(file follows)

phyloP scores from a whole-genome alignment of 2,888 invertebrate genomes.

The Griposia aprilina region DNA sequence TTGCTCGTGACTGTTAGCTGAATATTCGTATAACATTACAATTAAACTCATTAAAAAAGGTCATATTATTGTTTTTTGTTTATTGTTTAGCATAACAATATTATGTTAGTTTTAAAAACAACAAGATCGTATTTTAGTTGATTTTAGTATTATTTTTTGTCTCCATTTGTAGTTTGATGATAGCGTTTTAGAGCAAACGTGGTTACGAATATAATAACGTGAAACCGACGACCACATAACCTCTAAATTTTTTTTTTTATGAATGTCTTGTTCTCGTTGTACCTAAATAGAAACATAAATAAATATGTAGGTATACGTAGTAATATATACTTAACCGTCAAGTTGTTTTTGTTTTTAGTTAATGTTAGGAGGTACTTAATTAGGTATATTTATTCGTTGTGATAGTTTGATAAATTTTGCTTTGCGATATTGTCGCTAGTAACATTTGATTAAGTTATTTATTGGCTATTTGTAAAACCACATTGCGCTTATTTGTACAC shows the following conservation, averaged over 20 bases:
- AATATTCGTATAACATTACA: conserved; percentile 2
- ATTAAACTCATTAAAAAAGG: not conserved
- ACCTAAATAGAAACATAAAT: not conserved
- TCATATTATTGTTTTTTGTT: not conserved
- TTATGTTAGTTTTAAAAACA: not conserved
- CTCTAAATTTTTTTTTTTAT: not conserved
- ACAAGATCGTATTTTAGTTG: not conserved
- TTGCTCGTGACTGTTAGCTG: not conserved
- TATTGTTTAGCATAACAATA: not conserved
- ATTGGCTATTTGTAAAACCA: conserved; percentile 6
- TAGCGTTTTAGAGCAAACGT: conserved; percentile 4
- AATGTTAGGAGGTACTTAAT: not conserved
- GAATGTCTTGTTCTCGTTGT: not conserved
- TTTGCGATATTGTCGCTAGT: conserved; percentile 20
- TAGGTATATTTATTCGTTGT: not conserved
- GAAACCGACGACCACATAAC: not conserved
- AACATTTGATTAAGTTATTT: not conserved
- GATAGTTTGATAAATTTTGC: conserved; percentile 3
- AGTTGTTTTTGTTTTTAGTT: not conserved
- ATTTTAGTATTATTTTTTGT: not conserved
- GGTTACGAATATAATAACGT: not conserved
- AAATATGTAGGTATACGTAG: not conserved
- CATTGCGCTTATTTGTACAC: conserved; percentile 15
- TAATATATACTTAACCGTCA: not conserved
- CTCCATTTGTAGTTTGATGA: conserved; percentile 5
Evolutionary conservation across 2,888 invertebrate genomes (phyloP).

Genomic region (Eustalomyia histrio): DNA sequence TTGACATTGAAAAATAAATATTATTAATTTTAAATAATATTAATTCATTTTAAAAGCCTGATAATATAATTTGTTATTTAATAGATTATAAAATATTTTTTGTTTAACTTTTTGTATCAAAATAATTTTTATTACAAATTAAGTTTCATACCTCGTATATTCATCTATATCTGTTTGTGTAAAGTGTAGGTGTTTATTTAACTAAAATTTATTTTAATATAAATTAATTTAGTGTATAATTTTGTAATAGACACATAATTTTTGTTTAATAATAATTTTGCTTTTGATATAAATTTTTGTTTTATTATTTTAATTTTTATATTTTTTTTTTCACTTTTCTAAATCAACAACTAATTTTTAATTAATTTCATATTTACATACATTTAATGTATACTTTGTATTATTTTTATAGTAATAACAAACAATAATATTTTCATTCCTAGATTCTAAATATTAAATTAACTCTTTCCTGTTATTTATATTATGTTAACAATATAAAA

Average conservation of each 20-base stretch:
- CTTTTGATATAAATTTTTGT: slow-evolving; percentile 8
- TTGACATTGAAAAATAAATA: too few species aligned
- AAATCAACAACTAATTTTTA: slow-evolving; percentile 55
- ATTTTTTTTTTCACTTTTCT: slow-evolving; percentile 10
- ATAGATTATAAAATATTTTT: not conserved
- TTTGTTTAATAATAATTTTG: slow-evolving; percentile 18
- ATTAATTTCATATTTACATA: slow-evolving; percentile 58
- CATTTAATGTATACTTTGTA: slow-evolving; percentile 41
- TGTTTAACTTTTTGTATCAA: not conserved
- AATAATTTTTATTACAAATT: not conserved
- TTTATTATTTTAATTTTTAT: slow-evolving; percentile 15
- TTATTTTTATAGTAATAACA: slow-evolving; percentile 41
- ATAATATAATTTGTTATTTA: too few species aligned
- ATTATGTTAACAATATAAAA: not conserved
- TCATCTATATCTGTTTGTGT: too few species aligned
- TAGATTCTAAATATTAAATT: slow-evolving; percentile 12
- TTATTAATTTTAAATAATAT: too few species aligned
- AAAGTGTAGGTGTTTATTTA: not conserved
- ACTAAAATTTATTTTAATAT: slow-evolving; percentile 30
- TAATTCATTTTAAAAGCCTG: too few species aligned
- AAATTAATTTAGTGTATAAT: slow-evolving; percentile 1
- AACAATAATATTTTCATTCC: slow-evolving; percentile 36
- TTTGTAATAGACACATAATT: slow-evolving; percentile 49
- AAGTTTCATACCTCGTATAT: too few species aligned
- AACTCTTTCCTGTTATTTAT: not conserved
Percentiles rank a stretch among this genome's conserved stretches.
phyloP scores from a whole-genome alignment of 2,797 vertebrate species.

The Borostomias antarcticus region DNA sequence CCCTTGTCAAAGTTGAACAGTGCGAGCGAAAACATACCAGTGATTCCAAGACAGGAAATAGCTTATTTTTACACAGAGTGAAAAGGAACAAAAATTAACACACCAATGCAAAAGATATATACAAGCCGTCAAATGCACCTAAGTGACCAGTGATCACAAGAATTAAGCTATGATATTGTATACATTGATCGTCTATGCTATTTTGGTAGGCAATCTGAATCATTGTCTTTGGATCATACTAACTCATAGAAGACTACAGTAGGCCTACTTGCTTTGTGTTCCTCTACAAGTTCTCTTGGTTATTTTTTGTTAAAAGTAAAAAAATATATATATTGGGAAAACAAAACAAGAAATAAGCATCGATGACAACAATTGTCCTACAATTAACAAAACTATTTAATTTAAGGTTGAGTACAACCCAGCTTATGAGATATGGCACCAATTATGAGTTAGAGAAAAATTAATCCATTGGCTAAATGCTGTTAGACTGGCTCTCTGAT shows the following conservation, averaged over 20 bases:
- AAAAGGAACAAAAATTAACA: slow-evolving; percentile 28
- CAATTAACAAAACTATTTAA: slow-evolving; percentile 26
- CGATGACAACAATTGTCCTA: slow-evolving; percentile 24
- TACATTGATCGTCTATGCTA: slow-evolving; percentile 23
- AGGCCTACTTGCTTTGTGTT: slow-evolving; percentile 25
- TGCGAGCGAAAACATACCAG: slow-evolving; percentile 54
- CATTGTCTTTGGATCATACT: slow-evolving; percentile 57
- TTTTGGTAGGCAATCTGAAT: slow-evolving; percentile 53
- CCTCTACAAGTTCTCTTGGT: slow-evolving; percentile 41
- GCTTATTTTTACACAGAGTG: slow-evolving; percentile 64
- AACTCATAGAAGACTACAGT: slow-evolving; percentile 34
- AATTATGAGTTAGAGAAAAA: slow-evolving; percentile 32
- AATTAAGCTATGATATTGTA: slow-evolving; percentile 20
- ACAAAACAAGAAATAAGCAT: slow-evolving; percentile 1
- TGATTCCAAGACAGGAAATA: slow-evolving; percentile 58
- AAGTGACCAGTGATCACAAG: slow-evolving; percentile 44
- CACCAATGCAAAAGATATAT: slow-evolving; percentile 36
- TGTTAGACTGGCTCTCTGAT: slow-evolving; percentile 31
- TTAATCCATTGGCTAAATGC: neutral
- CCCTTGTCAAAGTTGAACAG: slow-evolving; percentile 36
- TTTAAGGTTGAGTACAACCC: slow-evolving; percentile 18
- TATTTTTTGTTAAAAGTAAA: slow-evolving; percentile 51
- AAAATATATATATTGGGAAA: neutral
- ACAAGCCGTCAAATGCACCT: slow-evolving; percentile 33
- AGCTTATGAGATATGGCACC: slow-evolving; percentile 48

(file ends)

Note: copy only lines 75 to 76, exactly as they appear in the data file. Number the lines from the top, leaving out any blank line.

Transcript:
- CACCAATGCAAAAGATATAT: slow-evolving; percentile 36
- TGTTAGACTGGCTCTCTGAT: slow-evolving; percentile 31